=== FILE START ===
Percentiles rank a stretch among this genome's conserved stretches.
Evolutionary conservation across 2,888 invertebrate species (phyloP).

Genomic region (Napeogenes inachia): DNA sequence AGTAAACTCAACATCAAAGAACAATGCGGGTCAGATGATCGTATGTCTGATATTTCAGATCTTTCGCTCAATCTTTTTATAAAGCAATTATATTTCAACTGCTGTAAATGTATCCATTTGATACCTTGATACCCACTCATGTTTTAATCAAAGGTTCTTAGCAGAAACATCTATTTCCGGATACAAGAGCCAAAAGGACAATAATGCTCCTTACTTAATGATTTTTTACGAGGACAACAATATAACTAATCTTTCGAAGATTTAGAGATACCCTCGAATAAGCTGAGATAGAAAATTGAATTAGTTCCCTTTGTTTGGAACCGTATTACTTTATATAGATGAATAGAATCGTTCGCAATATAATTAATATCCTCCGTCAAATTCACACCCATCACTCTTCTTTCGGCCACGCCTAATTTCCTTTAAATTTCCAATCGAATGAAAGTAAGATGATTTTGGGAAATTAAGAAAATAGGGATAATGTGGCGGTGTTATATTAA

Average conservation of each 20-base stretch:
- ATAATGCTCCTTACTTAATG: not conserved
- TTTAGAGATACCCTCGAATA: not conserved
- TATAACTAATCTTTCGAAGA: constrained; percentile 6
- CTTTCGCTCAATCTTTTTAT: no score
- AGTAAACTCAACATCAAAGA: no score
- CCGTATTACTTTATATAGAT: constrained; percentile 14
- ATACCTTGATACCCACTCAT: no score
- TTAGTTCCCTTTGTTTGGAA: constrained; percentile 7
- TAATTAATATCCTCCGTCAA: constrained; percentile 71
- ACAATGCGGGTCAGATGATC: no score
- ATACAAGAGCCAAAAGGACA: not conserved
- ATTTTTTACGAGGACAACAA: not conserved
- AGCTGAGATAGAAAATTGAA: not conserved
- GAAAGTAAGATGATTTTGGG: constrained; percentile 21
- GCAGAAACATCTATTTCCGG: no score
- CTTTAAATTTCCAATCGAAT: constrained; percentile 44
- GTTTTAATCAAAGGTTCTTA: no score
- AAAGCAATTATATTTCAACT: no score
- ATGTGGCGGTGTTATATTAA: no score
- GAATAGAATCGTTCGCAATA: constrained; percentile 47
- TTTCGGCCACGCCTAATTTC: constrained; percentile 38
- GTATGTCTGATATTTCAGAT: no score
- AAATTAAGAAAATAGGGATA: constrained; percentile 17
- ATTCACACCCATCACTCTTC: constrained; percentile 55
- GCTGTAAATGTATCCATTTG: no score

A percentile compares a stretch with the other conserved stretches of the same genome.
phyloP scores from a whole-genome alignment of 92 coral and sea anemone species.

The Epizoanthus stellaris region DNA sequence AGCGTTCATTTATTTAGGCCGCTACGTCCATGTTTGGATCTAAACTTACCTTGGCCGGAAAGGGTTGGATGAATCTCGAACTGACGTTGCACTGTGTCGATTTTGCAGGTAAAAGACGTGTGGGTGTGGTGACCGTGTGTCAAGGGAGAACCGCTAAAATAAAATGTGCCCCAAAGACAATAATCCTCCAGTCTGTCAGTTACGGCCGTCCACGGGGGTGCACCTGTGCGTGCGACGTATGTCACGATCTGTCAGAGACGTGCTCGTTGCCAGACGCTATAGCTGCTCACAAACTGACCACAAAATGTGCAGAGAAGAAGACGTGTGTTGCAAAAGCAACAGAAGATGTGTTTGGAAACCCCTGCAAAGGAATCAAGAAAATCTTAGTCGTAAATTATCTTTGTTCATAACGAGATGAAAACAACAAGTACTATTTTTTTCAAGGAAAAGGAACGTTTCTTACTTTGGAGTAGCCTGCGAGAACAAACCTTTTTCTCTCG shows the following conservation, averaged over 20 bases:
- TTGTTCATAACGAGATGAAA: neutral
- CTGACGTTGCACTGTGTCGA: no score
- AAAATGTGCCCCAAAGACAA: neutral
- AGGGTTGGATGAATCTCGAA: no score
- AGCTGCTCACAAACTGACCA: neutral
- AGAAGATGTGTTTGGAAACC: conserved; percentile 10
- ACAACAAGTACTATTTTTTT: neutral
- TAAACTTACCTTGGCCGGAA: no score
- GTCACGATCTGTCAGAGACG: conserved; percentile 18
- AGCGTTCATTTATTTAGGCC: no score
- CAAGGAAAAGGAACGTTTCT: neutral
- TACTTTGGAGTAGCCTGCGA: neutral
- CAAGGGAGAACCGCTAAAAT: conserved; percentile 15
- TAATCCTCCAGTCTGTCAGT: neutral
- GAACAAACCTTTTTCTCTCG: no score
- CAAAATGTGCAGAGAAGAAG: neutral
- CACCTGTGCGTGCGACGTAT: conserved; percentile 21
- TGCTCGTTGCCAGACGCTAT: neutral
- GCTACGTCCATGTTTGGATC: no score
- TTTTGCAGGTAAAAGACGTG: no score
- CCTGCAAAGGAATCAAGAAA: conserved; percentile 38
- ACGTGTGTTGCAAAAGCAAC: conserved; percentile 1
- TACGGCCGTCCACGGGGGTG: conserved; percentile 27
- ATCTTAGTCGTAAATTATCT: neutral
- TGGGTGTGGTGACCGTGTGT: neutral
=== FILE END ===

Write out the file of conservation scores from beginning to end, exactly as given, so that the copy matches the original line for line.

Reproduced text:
Percentiles rank a stretch among this genome's conserved stretches.
Evolutionary conservation across 2,888 invertebrate species (phyloP).

Genomic region (Napeogenes inachia): DNA sequence AGTAAACTCAACATCAAAGAACAATGCGGGTCAGATGATCGTATGTCTGATATTTCAGATCTTTCGCTCAATCTTTTTATAAAGCAATTATATTTCAACTGCTGTAAATGTATCCATTTGATACCTTGATACCCACTCATGTTTTAATCAAAGGTTCTTAGCAGAAACATCTATTTCCGGATACAAGAGCCAAAAGGACAATAATGCTCCTTACTTAATGATTTTTTACGAGGACAACAATATAACTAATCTTTCGAAGATTTAGAGATACCCTCGAATAAGCTGAGATAGAAAATTGAATTAGTTCCCTTTGTTTGGAACCGTATTACTTTATATAGATGAATAGAATCGTTCGCAATATAATTAATATCCTCCGTCAAATTCACACCCATCACTCTTCTTTCGGCCACGCCTAATTTCCTTTAAATTTCCAATCGAATGAAAGTAAGATGATTTTGGGAAATTAAGAAAATAGGGATAATGTGGCGGTGTTATATTAA

Average conservation of each 20-base stretch:
- ATAATGCTCCTTACTTAATG: not conserved
- TTTAGAGATACCCTCGAATA: not conserved
- TATAACTAATCTTTCGAAGA: constrained; percentile 6
- CTTTCGCTCAATCTTTTTAT: no score
- AGTAAACTCAACATCAAAGA: no score
- CCGTATTACTTTATATAGAT: constrained; percentile 14
- ATACCTTGATACCCACTCAT: no score
- TTAGTTCCCTTTGTTTGGAA: constrained; percentile 7
- TAATTAATATCCTCCGTCAA: constrained; percentile 71
- ACAATGCGGGTCAGATGATC: no score
- ATACAAGAGCCAAAAGGACA: not conserved
- ATTTTTTACGAGGACAACAA: not conserved
- AGCTGAGATAGAAAATTGAA: not conserved
- GAAAGTAAGATGATTTTGGG: constrained; percentile 21
- GCAGAAACATCTATTTCCGG: no score
- CTTTAAATTTCCAATCGAAT: constrained; percentile 44
- GTTTTAATCAAAGGTTCTTA: no score
- AAAGCAATTATATTTCAACT: no score
- ATGTGGCGGTGTTATATTAA: no score
- GAATAGAATCGTTCGCAATA: constrained; percentile 47
- TTTCGGCCACGCCTAATTTC: constrained; percentile 38
- GTATGTCTGATATTTCAGAT: no score
- AAATTAAGAAAATAGGGATA: constrained; percentile 17
- ATTCACACCCATCACTCTTC: constrained; percentile 55
- GCTGTAAATGTATCCATTTG: no score

A percentile compares a stretch with the other conserved stretches of the same genome.
phyloP scores from a whole-genome alignment of 92 coral and sea anemone species.

The Epizoanthus stellaris region DNA sequence AGCGTTCATTTATTTAGGCCGCTACGTCCATGTTTGGATCTAAACTTACCTTGGCCGGAAAGGGTTGGATGAATCTCGAACTGACGTTGCACTGTGTCGATTTTGCAGGTAAAAGACGTGTGGGTGTGGTGACCGTGTGTCAAGGGAGAACCGCTAAAATAAAATGTGCCCCAAAGACAATAATCCTCCAGTCTGTCAGTTACGGCCGTCCACGGGGGTGCACCTGTGCGTGCGACGTATGTCACGATCTGTCAGAGACGTGCTCGTTGCCAGACGCTATAGCTGCTCACAAACTGACCACAAAATGTGCAGAGAAGAAGACGTGTGTTGCAAAAGCAACAGAAGATGTGTTTGGAAACCCCTGCAAAGGAATCAAGAAAATCTTAGTCGTAAATTATCTTTGTTCATAACGAGATGAAAACAACAAGTACTATTTTTTTCAAGGAAAAGGAACGTTTCTTACTTTGGAGTAGCCTGCGAGAACAAACCTTTTTCTCTCG shows the following conservation, averaged over 20 bases:
- TTGTTCATAACGAGATGAAA: neutral
- CTGACGTTGCACTGTGTCGA: no score
- AAAATGTGCCCCAAAGACAA: neutral
- AGGGTTGGATGAATCTCGAA: no score
- AGCTGCTCACAAACTGACCA: neutral
- AGAAGATGTGTTTGGAAACC: conserved; percentile 10
- ACAACAAGTACTATTTTTTT: neutral
- TAAACTTACCTTGGCCGGAA: no score
- GTCACGATCTGTCAGAGACG: conserved; percentile 18
- AGCGTTCATTTATTTAGGCC: no score
- CAAGGAAAAGGAACGTTTCT: neutral
- TACTTTGGAGTAGCCTGCGA: neutral
- CAAGGGAGAACCGCTAAAAT: conserved; percentile 15
- TAATCCTCCAGTCTGTCAGT: neutral
- GAACAAACCTTTTTCTCTCG: no score
- CAAAATGTGCAGAGAAGAAG: neutral
- CACCTGTGCGTGCGACGTAT: conserved; percentile 21
- TGCTCGTTGCCAGACGCTAT: neutral
- GCTACGTCCATGTTTGGATC: no score
- TTTTGCAGGTAAAAGACGTG: no score
- CCTGCAAAGGAATCAAGAAA: conserved; percentile 38
- ACGTGTGTTGCAAAAGCAAC: conserved; percentile 1
- TACGGCCGTCCACGGGGGTG: conserved; percentile 27
- ATCTTAGTCGTAAATTATCT: neutral
- TGGGTGTGGTGACCGTGTGT: neutral